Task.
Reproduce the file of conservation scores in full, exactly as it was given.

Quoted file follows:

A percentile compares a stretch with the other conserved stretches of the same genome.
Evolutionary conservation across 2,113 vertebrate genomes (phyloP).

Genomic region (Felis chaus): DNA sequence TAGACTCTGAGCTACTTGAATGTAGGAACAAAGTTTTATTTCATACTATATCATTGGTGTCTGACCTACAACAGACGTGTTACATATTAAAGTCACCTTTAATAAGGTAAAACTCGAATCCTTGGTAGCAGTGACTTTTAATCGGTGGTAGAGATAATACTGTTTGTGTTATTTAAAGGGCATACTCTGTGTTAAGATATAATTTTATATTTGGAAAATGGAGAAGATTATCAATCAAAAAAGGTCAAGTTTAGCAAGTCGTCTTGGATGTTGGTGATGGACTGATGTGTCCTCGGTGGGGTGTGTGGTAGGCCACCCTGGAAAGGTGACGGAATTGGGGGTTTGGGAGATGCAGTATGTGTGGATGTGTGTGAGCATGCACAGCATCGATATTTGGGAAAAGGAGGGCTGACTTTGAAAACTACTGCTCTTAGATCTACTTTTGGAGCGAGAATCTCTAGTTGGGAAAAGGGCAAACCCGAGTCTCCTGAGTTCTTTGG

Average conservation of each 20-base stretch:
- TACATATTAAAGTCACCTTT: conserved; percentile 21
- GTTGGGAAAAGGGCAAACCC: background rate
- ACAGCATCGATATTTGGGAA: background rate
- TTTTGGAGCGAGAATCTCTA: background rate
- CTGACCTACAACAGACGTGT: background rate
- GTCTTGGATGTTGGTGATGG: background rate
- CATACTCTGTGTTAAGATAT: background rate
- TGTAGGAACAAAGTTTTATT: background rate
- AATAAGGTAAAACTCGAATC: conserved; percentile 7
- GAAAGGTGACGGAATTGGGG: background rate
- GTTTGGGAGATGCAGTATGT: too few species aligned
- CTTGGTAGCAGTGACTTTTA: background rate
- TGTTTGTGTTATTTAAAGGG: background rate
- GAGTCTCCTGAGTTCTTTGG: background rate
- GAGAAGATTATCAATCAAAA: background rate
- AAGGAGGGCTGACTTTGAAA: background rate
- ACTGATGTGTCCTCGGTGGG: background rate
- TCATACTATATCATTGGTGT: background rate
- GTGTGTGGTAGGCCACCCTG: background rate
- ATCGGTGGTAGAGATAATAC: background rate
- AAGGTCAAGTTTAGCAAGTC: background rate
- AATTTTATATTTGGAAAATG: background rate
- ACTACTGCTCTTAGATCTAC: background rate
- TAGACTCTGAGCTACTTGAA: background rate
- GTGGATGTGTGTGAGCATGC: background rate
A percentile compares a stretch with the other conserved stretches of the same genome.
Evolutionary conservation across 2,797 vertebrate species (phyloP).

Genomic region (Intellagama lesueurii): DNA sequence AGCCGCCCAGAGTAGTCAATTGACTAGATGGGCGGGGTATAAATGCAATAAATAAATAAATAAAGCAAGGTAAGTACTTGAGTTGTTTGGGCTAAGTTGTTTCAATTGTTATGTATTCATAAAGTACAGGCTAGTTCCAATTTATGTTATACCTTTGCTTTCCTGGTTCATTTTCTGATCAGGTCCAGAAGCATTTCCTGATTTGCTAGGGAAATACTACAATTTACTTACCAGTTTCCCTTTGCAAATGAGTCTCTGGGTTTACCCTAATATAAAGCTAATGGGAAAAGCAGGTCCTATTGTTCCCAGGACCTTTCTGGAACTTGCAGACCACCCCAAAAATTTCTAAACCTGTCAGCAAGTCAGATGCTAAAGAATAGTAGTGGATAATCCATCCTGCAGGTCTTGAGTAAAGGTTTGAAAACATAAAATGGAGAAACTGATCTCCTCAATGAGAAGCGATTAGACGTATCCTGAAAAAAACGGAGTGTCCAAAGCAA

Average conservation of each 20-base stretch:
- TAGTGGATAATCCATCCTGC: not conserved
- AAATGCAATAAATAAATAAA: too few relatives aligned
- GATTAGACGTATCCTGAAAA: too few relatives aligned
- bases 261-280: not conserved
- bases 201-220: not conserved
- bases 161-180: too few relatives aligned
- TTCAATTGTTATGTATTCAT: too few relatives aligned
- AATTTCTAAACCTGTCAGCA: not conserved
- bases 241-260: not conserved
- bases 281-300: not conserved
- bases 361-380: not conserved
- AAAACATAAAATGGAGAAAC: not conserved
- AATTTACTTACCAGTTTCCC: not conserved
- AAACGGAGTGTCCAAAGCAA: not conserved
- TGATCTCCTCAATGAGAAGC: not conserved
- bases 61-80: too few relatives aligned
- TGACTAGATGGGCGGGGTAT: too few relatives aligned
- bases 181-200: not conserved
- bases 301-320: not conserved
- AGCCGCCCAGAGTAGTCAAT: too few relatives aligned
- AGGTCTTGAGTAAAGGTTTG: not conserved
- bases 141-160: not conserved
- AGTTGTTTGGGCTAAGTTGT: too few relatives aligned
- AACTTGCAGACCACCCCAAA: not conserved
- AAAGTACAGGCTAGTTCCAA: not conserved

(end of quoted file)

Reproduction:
A percentile compares a stretch with the other conserved stretches of the same genome.
Evolutionary conservation across 2,113 vertebrate genomes (phyloP).

Genomic region (Felis chaus): DNA sequence TAGACTCTGAGCTACTTGAATGTAGGAACAAAGTTTTATTTCATACTATATCATTGGTGTCTGACCTACAACAGACGTGTTACATATTAAAGTCACCTTTAATAAGGTAAAACTCGAATCCTTGGTAGCAGTGACTTTTAATCGGTGGTAGAGATAATACTGTTTGTGTTATTTAAAGGGCATACTCTGTGTTAAGATATAATTTTATATTTGGAAAATGGAGAAGATTATCAATCAAAAAAGGTCAAGTTTAGCAAGTCGTCTTGGATGTTGGTGATGGACTGATGTGTCCTCGGTGGGGTGTGTGGTAGGCCACCCTGGAAAGGTGACGGAATTGGGGGTTTGGGAGATGCAGTATGTGTGGATGTGTGTGAGCATGCACAGCATCGATATTTGGGAAAAGGAGGGCTGACTTTGAAAACTACTGCTCTTAGATCTACTTTTGGAGCGAGAATCTCTAGTTGGGAAAAGGGCAAACCCGAGTCTCCTGAGTTCTTTGG

Average conservation of each 20-base stretch:
- TACATATTAAAGTCACCTTT: conserved; percentile 21
- GTTGGGAAAAGGGCAAACCC: background rate
- ACAGCATCGATATTTGGGAA: background rate
- TTTTGGAGCGAGAATCTCTA: background rate
- CTGACCTACAACAGACGTGT: background rate
- GTCTTGGATGTTGGTGATGG: background rate
- CATACTCTGTGTTAAGATAT: background rate
- TGTAGGAACAAAGTTTTATT: background rate
- AATAAGGTAAAACTCGAATC: conserved; percentile 7
- GAAAGGTGACGGAATTGGGG: background rate
- GTTTGGGAGATGCAGTATGT: too few species aligned
- CTTGGTAGCAGTGACTTTTA: background rate
- TGTTTGTGTTATTTAAAGGG: background rate
- GAGTCTCCTGAGTTCTTTGG: background rate
- GAGAAGATTATCAATCAAAA: background rate
- AAGGAGGGCTGACTTTGAAA: background rate
- ACTGATGTGTCCTCGGTGGG: background rate
- TCATACTATATCATTGGTGT: background rate
- GTGTGTGGTAGGCCACCCTG: background rate
- ATCGGTGGTAGAGATAATAC: background rate
- AAGGTCAAGTTTAGCAAGTC: background rate
- AATTTTATATTTGGAAAATG: background rate
- ACTACTGCTCTTAGATCTAC: background rate
- TAGACTCTGAGCTACTTGAA: background rate
- GTGGATGTGTGTGAGCATGC: background rate
A percentile compares a stretch with the other conserved stretches of the same genome.
Evolutionary conservation across 2,797 vertebrate species (phyloP).

Genomic region (Intellagama lesueurii): DNA sequence AGCCGCCCAGAGTAGTCAATTGACTAGATGGGCGGGGTATAAATGCAATAAATAAATAAATAAAGCAAGGTAAGTACTTGAGTTGTTTGGGCTAAGTTGTTTCAATTGTTATGTATTCATAAAGTACAGGCTAGTTCCAATTTATGTTATACCTTTGCTTTCCTGGTTCATTTTCTGATCAGGTCCAGAAGCATTTCCTGATTTGCTAGGGAAATACTACAATTTACTTACCAGTTTCCCTTTGCAAATGAGTCTCTGGGTTTACCCTAATATAAAGCTAATGGGAAAAGCAGGTCCTATTGTTCCCAGGACCTTTCTGGAACTTGCAGACCACCCCAAAAATTTCTAAACCTGTCAGCAAGTCAGATGCTAAAGAATAGTAGTGGATAATCCATCCTGCAGGTCTTGAGTAAAGGTTTGAAAACATAAAATGGAGAAACTGATCTCCTCAATGAGAAGCGATTAGACGTATCCTGAAAAAAACGGAGTGTCCAAAGCAA

Average conservation of each 20-base stretch:
- TAGTGGATAATCCATCCTGC: not conserved
- AAATGCAATAAATAAATAAA: too few relatives aligned
- GATTAGACGTATCCTGAAAA: too few relatives aligned
- bases 261-280: not conserved
- bases 201-220: not conserved
- bases 161-180: too few relatives aligned
- TTCAATTGTTATGTATTCAT: too few relatives aligned
- AATTTCTAAACCTGTCAGCA: not conserved
- bases 241-260: not conserved
- bases 281-300: not conserved
- bases 361-380: not conserved
- AAAACATAAAATGGAGAAAC: not conserved
- AATTTACTTACCAGTTTCCC: not conserved
- AAACGGAGTGTCCAAAGCAA: not conserved
- TGATCTCCTCAATGAGAAGC: not conserved
- bases 61-80: too few relatives aligned
- TGACTAGATGGGCGGGGTAT: too few relatives aligned
- bases 181-200: not conserved
- bases 301-320: not conserved
- AGCCGCCCAGAGTAGTCAAT: too few relatives aligned
- AGGTCTTGAGTAAAGGTTTG: not conserved
- bases 141-160: not conserved
- AGTTGTTTGGGCTAAGTTGT: too few relatives aligned
- AACTTGCAGACCACCCCAAA: not conserved
- AAAGTACAGGCTAGTTCCAA: not conserved